Hoki is a type of fish in the hake family, found off the coasts of New Zealand and Australia. The fish are known by a number of other names, including blue grenadiers, blue hake, whiptails, whiptail hake, and New Zealand whiting. Studies on the hoki fishery have also suggested that the fish are a reasonably environmentally sustainable choice, for consumers who are concerned about fishery management.
The fish tend to live in the middle depths of the water, and they feed on small crustaceans. Larger fish species as well as humans find hoki quite acceptable food, but the fish reproduce in large numbers, so the population stays relatively stable. Hoki fish also mature very rapidly, growing to a size of 2 to 4 feet.
Cooking & Handling
Defrost hoki fillets overnight in the refrigerator and cook within 1 day. Hoki is low in Saturated Fat. It is also a good source of Calcium, and a very good source of Protein, Magnesium, Phosphorus, Potassium and Selenium.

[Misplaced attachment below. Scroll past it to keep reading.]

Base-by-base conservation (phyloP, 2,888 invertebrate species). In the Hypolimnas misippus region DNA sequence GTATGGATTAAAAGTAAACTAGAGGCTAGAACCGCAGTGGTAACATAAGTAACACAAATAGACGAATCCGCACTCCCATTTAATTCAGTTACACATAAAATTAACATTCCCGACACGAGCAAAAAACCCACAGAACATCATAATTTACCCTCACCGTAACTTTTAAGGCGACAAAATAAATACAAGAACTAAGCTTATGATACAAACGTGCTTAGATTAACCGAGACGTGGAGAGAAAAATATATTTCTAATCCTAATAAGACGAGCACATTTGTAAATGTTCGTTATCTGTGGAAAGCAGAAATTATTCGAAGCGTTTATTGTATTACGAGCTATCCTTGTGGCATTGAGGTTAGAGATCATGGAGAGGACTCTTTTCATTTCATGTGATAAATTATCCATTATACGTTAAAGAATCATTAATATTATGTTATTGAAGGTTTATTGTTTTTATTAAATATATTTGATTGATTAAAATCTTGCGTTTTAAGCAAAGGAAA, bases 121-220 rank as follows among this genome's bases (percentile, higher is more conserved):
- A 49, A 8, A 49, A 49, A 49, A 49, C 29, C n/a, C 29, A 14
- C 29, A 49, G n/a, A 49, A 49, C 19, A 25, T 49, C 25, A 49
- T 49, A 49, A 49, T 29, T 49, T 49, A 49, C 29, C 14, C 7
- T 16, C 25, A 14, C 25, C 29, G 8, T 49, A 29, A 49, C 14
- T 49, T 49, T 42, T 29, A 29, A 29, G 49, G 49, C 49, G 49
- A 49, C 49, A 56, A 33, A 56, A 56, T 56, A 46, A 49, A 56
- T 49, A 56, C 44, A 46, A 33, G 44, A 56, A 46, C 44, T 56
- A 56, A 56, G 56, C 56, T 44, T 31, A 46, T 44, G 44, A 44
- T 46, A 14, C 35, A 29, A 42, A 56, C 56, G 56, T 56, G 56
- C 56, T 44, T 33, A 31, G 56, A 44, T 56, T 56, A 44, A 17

The fat line in hoki is usually taken out, as it reduces shelf life. Removing the fat line makes the raw fish somewhat fragile, so handle with care. Fragile hoki is best if cooked frozen, except when breading, deep frying, or stuffing. Hoki has a limited shelf life and should be cooked within 24 hours after it thaws. Don't refreeze.
Flavors that work well with hoki are almond, celery, chiles, coconut, dill, leek, lime, olive oil, orange, oregano, pine nut, rice wine, scallion, sesame, snow pea, soy, tarragon, thyme and tomato.
Bake, Broil, Fry, Sauté, Steam
Australia, New Zealand
Although hoki are caught year-round, the peak of the New Zealand season runs from late June to September when the fish swarm to spawn.
Did You Know?
Despite its whiptail shape and the fact that it's commonly called "blue grenadier" in New Zealand, a hoki is neither whiptail nor grenadier; it's a hake.
Although they're considered a deepwater species, hoki often disperse into the water column in the evening, rising to within a few hundred feet of the surface.